6. roseberryse
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    roseberryse Member

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    I read Your First Novelwhich doesn't only give tips on writing, but also gives tips on how to go about getting published.
     
  7. CharlieVer
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    CharlieVer New Member Contributor

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    A Writer's Coach: The Complete Guide to Writing Strategies that Work by Jack Hart.

    This was my favorite writing book, and I've read several.

    It's informative, well written, and often, funny.

    In the section on analogies, for example, there was a list of bad analogies that was hilarious.

    Here are a few:

    The little boat gently drifted across the pond exactly the way a bowling ball wouldn’t.

    McBride fell 12 stories, hitting the pavement like a Hefty bag filled with vegetable soup.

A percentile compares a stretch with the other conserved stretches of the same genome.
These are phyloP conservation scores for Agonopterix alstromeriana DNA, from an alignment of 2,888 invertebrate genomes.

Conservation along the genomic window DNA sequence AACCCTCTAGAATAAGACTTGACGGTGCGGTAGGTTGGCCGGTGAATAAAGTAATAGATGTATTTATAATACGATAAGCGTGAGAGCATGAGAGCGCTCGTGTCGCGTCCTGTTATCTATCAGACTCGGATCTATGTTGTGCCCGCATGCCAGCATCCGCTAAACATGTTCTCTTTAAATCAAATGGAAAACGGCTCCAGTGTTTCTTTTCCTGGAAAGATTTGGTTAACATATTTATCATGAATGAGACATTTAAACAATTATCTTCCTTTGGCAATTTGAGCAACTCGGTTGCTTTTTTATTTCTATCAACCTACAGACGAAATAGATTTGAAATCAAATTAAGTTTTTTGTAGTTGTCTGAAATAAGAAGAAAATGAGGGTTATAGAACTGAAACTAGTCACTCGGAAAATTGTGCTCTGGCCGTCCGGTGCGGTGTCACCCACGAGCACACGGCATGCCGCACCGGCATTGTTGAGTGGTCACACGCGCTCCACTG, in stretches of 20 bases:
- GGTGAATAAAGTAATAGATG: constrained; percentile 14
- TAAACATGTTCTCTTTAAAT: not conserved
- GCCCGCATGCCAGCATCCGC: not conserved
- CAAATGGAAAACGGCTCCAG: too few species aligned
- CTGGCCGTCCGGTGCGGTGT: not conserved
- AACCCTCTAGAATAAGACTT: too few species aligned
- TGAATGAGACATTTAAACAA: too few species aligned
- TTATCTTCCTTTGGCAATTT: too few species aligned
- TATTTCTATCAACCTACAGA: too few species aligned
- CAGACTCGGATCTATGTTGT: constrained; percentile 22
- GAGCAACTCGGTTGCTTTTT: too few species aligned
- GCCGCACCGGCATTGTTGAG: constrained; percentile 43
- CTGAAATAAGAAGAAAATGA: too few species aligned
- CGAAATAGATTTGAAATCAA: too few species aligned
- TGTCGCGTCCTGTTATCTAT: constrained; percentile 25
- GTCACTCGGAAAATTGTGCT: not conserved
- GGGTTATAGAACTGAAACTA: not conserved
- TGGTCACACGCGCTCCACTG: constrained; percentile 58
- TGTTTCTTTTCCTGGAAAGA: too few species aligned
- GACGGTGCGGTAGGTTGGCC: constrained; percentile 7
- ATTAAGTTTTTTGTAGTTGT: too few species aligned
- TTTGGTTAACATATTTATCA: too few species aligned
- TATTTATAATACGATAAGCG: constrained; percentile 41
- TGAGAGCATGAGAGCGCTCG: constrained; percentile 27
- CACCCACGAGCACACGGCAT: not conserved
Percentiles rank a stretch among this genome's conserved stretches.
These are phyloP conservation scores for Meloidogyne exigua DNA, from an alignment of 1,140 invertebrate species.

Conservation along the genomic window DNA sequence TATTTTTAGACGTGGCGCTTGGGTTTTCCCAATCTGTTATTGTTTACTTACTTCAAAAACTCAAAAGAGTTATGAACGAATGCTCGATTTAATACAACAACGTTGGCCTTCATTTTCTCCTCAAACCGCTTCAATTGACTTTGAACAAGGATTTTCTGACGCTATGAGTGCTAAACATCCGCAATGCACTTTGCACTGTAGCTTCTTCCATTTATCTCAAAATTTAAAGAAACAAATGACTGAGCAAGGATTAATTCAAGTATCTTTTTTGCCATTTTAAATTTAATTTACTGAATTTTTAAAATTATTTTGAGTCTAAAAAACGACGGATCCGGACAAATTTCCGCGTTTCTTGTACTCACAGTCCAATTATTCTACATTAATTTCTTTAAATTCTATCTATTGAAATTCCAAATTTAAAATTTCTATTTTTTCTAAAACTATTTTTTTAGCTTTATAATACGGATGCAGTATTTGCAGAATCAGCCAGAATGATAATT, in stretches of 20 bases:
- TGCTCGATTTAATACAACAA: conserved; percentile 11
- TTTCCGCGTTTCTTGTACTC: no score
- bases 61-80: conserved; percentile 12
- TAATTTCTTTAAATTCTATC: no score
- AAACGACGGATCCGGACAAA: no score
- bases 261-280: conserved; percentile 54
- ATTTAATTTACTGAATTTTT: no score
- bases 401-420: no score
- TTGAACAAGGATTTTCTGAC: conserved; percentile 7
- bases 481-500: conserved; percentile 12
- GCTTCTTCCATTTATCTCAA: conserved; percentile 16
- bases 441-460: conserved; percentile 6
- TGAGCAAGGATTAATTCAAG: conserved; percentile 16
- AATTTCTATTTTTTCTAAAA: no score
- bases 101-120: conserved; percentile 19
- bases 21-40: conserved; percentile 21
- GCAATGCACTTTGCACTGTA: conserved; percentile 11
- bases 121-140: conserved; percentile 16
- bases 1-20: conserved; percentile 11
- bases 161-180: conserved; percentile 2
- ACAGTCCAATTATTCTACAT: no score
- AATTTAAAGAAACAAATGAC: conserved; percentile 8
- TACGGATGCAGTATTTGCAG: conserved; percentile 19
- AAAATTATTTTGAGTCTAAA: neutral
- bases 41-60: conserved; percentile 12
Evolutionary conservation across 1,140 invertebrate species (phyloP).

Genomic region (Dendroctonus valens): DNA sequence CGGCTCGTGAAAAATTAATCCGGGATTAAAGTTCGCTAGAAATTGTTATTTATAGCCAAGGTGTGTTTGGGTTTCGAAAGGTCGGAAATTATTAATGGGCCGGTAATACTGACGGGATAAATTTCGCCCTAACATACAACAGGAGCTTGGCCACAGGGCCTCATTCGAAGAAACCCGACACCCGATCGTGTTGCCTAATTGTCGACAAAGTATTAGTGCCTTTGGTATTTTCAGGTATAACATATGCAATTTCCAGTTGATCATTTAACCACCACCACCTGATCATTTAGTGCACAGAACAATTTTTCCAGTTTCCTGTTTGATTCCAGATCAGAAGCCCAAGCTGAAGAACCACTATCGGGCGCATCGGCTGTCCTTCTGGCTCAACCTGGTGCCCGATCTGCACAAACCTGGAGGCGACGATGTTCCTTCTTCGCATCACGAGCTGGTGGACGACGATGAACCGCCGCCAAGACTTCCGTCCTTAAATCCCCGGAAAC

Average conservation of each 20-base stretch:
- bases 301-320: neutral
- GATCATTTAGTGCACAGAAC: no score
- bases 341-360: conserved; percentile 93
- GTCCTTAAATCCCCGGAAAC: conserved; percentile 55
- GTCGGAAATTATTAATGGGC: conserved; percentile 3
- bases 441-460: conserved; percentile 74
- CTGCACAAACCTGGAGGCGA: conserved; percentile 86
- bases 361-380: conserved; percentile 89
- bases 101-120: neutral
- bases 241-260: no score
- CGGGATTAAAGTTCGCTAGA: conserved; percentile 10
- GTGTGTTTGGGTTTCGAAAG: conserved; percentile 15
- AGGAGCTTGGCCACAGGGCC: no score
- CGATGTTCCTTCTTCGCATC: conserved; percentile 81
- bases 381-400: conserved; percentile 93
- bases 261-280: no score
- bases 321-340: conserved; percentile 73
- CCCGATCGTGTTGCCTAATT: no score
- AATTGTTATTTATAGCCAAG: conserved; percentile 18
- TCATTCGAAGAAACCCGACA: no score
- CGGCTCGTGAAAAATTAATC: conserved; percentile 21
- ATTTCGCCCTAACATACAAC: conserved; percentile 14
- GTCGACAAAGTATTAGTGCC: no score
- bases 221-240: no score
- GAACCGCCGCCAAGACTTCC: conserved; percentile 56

Her hair glistened in the rain like nose hair after a sneeze.


    Overall, the book had a lot of great information, and it was a fun read as well.

    Charlie
     
  8. mammamaia
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    mammamaia nit-picker-in-chief Contributor

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    i'm with rei on not giving her any how-tos, which could even be an insult, for one degreed in english...

    rei's suggestion is a good one... and/or you could give her a strunk & white and a good unabridged dictionary, unless she already has them...
     
  9. Irish87
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    Irish87 Contributing Member

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    Best gift(s) for your friend:
    1. Bottle of Tylenol
    2. Vitamins (from lack of sunlight)
    3. A gift certificate for take-out
    4. Cranberry Juice (goes well with other vices)

    Alright, maybe that was just my personal list of must-have-items before I start a major project. In regards to buying her a book with tips on how to write, the only ones I can recommend are the classics. You don't need a book to tell you HOW to write, reading literature on its own is the best way to learn.